Reviewing Leonardo DiCaprio's Japanese commercials

By A.J. Jacobs
Updated June 05, 1998 at 04:00 AM EDT
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Someday, there’s going to be an issue of ENTERTAINMENT WEEKLY without a single mention of Leonardo DiCaprio. But this is not it. Leo, you see, keeps putting out hush-hush Japanese commercials that will never air in the U.S., and we feel compelled to review them. Last month, there was one for Orico credit cards; now senior writer A.J. Jacobs considers the actor’s latest — a two-part campaign for Suzuki wagons.

Talk about range! In the space of two 30-second ads, our young thespian runs the gamut from naughty rascal to paternal, Up With People mensch. And not only that, he speaks Japanese! (We’d always heard rumors he was bilingual.) First, the rascally Leo. In this spot, he barrels his miniwagon past two babes whose skirts billow up a la Marilyn Monroe. Our hero screeches to a halt, backs up, tells each the color of her panties (”white…strawberry prints”), then winks. Aside from a couple of plot-logic problems (why is he trying to pick up chicks in a Soccer Mom-mobile?), the spot is a winner, a saucy, fast-moving romp. And good preparation for another scalawag in Leo’s future: his $21 million role in American Psycho. Undie peeping today, skull sex tomorrow. A-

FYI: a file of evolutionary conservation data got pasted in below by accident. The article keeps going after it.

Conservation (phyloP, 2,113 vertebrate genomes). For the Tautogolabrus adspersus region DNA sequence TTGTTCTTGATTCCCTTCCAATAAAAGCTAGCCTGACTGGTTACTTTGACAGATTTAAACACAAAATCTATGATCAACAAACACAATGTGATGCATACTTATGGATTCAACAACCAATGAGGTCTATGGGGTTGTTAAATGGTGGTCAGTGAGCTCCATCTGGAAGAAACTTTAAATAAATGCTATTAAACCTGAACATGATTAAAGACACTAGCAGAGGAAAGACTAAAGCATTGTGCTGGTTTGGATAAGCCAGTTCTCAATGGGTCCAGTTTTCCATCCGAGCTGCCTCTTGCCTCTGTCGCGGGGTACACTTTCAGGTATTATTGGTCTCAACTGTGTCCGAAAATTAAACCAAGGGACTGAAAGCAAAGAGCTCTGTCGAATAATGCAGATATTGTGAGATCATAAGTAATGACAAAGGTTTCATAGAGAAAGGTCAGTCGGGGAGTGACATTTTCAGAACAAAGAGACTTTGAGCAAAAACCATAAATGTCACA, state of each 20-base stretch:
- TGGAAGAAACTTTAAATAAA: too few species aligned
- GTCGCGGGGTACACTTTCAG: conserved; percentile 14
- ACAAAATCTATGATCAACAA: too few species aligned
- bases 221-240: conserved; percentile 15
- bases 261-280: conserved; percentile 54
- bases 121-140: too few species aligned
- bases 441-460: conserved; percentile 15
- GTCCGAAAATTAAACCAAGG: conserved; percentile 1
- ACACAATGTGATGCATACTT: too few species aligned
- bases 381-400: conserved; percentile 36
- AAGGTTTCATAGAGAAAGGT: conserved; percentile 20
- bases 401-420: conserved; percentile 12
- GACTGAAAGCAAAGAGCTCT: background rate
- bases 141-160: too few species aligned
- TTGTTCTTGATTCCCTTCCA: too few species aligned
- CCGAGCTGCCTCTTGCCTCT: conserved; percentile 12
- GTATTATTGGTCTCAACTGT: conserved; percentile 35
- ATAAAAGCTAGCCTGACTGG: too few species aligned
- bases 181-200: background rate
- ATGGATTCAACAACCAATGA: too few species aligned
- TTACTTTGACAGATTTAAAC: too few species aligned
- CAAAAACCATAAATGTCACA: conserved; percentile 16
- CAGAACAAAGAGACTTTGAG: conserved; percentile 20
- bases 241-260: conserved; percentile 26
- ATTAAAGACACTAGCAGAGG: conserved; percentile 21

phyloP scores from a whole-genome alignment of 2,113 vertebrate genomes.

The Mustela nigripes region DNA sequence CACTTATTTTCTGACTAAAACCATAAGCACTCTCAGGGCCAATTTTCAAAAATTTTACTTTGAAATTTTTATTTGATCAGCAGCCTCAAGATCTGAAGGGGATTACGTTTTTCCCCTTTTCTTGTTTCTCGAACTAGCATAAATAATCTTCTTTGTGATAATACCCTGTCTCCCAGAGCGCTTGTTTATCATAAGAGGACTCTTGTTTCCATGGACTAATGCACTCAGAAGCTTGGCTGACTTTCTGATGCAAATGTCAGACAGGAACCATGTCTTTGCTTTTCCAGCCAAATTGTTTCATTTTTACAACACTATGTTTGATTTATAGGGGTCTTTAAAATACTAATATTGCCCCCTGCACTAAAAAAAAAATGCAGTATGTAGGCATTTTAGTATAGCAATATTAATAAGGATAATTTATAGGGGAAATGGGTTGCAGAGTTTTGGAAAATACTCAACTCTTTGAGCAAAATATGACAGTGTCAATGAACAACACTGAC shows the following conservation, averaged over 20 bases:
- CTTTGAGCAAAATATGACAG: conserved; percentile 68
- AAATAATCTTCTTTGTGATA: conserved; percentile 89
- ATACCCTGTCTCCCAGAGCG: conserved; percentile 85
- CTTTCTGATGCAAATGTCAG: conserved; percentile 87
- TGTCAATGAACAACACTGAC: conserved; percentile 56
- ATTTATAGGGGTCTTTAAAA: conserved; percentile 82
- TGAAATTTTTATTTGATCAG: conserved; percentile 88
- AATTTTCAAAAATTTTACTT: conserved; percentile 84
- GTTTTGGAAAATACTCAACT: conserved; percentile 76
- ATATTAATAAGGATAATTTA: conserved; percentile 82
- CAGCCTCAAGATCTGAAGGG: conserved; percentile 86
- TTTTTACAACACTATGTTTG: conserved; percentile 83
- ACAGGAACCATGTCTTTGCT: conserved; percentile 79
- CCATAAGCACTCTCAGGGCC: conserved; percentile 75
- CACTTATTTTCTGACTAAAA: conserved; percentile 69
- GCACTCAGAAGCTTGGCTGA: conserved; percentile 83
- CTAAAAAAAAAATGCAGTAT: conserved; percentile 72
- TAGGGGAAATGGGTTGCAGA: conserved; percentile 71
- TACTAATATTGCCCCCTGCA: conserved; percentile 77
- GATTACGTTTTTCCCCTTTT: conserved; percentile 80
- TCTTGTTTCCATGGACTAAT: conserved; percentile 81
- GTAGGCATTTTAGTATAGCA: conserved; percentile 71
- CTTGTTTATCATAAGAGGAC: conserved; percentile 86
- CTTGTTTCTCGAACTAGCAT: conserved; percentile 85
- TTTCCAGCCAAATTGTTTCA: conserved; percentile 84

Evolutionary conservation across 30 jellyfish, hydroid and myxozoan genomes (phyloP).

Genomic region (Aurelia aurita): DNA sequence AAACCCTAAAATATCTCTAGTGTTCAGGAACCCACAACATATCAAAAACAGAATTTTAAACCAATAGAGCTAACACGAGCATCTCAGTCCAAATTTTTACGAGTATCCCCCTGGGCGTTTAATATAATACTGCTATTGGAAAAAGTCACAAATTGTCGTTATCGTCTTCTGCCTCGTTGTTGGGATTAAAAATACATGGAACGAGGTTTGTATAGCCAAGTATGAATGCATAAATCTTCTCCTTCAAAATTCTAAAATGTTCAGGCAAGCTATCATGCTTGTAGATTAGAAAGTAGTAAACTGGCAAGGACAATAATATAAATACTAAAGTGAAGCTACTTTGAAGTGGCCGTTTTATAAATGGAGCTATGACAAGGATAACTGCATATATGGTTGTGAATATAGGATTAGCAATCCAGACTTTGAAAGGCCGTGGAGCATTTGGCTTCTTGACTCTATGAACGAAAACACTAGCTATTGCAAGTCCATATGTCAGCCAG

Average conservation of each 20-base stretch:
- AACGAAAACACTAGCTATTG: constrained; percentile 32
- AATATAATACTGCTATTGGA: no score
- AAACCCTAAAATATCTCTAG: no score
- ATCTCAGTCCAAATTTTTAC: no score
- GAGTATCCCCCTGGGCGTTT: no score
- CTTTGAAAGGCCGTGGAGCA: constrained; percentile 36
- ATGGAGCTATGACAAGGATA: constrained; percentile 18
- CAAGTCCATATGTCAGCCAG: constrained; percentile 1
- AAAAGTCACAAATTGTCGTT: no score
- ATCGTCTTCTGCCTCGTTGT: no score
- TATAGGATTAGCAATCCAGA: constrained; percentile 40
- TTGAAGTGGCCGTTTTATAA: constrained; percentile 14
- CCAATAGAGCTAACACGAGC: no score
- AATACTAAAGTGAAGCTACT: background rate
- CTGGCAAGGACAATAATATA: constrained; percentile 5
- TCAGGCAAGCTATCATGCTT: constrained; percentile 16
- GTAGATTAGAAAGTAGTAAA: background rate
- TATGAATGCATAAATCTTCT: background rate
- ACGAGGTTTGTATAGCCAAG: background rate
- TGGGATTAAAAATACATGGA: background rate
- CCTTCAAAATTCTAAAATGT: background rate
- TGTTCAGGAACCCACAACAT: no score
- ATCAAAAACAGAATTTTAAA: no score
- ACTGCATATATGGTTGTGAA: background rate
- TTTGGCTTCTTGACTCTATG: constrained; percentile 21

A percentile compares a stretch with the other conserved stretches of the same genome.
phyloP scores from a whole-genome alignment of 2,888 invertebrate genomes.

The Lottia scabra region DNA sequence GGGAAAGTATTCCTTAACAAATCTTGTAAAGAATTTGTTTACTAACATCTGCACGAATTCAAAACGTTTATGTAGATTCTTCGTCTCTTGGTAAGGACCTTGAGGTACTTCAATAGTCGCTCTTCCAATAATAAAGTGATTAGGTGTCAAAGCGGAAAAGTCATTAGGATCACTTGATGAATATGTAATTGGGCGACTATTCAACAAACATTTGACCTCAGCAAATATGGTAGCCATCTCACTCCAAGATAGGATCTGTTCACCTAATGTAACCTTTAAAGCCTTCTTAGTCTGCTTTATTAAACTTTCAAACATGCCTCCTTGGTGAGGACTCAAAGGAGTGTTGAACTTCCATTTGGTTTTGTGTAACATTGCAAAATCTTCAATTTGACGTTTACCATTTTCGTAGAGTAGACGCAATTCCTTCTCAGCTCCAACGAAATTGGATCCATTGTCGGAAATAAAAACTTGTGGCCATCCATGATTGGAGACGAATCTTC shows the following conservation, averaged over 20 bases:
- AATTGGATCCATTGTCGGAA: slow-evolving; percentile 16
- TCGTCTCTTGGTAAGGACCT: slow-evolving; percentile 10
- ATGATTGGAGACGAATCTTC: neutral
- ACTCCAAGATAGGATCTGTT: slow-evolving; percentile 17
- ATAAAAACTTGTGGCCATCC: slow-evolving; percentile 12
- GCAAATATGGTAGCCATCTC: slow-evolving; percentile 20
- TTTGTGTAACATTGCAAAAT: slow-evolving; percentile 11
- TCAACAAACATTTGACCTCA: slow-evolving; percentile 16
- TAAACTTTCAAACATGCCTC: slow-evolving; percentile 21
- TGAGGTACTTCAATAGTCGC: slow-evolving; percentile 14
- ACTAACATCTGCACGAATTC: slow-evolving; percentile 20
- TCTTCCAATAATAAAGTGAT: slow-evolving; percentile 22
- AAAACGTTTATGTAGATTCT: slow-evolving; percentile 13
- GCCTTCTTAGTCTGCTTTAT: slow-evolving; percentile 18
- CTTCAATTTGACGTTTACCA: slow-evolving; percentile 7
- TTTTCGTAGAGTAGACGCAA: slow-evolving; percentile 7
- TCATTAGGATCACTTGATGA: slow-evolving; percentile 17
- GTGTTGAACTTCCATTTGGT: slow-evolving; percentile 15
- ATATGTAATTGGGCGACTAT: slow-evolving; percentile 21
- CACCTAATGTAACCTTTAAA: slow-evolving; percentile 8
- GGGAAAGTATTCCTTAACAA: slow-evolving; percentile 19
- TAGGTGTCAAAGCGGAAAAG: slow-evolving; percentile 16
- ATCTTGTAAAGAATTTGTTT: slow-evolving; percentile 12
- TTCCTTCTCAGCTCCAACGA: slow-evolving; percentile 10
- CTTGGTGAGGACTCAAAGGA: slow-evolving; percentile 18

The second spot takes place at a Little League baseball game, bringing to mind Leo’s sports-themed film The Basketball Diaries, though with less heroin. Leo pulls up in his Suzuki wagon, pops out, and gives a pep talk to the losing peewee pitcher: ”Don’t give up!” It’s a noble effort — at his best, Leo echoes Pat O’Brien in Knute Rockne, All American — but in the end, it’s too schmaltzy. And come to think of it, what’s the character’s motivation? Why’s he hanging around these boys? Shouldn’t he be playing with kids his own age? C

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